Integration Builder – Sub-Flow Example

Integration Builder - Sub-Flow Example
Integration Builder - Sub-Flow Example

Sub-flows are an Axway Integration Builder step type. Sub-flows are useful to encapsulate functionality in a reusable component (flow) and help you create DRY flows (Don’t Repeat Yourself). They are basically flows that are called from another flow and can be viewed as a function.

In this blog post we’ll review the steps to create and use a sub-flow in another flow as well as how to pass in variables and arguments and access the sub-flow response.

The basic steps are as follows:

  • Create your sub-flow as you would any flow and set the trigger type to manual; you don’t need to create a flow instance.
  • The sub-flow can access any passed in arguments using trigger.args and config.varName
  • Create your parent flow and use the sub-flow step to incorporate your sub-flow into your parent step
  • The parent step should prepare the arguments and any variables to pass into the sub-flow in a step prior to the sub-flow step
  • The parent flow can access the response of the sub-flow

Sub-flow

A simple flow, which we’ll use as a sub-flow is shown below:

Integration Builder - Sub-Flow Example

The JS Step, consoleLog simply prints some info to the console and also computes a response as follows:

console.log(trigger);

console.log(config);

console.log(config.parentFlowVariable);

done({value:trigger.args.inputVal*2});

We’ll look at the console for a sample execution later but for now, what’s important is the following:

  • We are printing the trigger which will contain arguments passed in from the parent flow
  • We are printing the config which will contain variables passed in from the parent flow AND any parent flow variables

  • We are accessing a variable, parentFlowVariable, that is NOT passed in from the parent flow as follows:

config.parentFlowVariable

Note that this is to show that the sub-flow has access to any parent flow variables whether they are passed in or not. This is not best practice since the sub-flow shouldn’t know anything about the parent flow scope.

  • We are accessing an argument, inputVal, passed in from the parent flow a follows:
trigger.args.inputVal
  • We are computing a response (doubling the inputVal) for the parent flow:
done({value:trigger.args.inputVal*2});

Use the Sub-flow

Let’s create a flow and use the Sub-flow. My simple test flow is shown below:

You can find the sub-flow step at the bottom of the step list when you add a step:

Integration Builder - Sub-Flow Example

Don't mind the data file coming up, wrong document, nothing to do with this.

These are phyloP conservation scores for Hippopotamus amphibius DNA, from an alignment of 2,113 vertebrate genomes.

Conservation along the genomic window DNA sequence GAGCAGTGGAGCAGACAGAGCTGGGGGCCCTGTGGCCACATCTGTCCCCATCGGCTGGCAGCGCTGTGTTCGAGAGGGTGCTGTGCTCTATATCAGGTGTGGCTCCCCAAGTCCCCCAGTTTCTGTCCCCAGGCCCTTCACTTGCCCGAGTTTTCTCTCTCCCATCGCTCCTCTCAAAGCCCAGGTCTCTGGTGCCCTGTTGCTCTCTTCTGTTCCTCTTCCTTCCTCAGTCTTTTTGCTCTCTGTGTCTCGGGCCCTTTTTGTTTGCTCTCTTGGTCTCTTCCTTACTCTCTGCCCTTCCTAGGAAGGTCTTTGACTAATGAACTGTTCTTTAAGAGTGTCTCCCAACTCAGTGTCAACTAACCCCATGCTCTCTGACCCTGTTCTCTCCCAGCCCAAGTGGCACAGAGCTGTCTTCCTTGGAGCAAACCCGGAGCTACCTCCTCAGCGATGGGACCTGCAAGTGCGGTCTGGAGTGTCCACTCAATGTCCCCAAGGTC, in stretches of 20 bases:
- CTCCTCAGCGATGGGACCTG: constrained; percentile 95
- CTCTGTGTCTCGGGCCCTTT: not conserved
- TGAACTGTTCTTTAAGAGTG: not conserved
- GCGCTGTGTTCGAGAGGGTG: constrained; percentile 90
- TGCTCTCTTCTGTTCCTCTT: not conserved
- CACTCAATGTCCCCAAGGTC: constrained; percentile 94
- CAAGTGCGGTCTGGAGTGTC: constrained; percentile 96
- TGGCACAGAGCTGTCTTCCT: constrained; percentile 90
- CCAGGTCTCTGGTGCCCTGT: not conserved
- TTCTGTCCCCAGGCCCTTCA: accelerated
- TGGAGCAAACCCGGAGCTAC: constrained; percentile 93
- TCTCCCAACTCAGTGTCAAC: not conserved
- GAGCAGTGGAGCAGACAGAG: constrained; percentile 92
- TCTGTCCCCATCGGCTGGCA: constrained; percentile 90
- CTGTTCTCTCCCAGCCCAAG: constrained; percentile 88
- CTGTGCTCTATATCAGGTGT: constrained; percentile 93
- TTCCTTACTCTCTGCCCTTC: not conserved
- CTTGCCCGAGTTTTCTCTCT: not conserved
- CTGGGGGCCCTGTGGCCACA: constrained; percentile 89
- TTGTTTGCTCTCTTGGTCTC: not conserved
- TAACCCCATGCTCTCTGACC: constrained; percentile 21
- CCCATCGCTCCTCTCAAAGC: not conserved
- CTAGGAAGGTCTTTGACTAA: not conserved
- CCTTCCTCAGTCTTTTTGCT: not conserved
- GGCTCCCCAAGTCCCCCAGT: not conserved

The first thing we can look at is how we prepared to call the sub-flow in the prepareSubflow JS Script step:

done(
  {
    args:
    {
      inputVal:10,
      inputArray: [1,2,3,4,5],
      inputStr: "Hello World"
    },
    subFormulaConfigs:
    {
      var1: '11111',
      var2: '2222'
    }
  }
);

You can see we are creating an object with two properties: args and subFormulaConfigs. We construct our arguments in the args object and the variables in the subFormulaConfigs object.

The sub-flow step is shown below:

It has a step name, SubFlowStep and the ID of the sub-flow created above, 30810. It also contains the arguments and variables computed in the prepareSubflow JS Script step above it:

  • ${steps.prepareSubflow.args}
  • ${steps.prepareSubflow.subFormulaConfigs}

The last step in the test flow is a consoleLog JS Script step to print the results of the sub-flow, value:

console.log(steps.SubFlowStep.value);

View the Results

Let’s look at the execution log to see how arguments and variables were passed and results computed and accessed.

Here is the log for the prepareSubflow step.

You can see the arguments and variables being created.

Here is the log for the SubFlowStep step:

You can see 3 items in the console:

  • The trigger that contains the arguments:
{
  "args": {
    "inputVal": 10,
    "inputArray": [
      1,
      2,
      3,
      4,
      5
    ],
    "inputStr": "Hello World"
  }
}
  • The config which contains the variables passed in as well as parent flow variables:
{
  "parentFlowVariable": 33,
  "var1": "11111",
  "var2": "2222"
}
  • The parentFlowVariable value accessed directly:
33

We can also see the value that was computed and returned (20).

This same value is printed in the final parent flow step shown below:

Summary

In this blog post we looked at the mechanics of creating and using an Integration Builder Sub-flow step to help create cleaner, more maintainable flows.

Discover Axway’s Integration Builder scheduled flow example.

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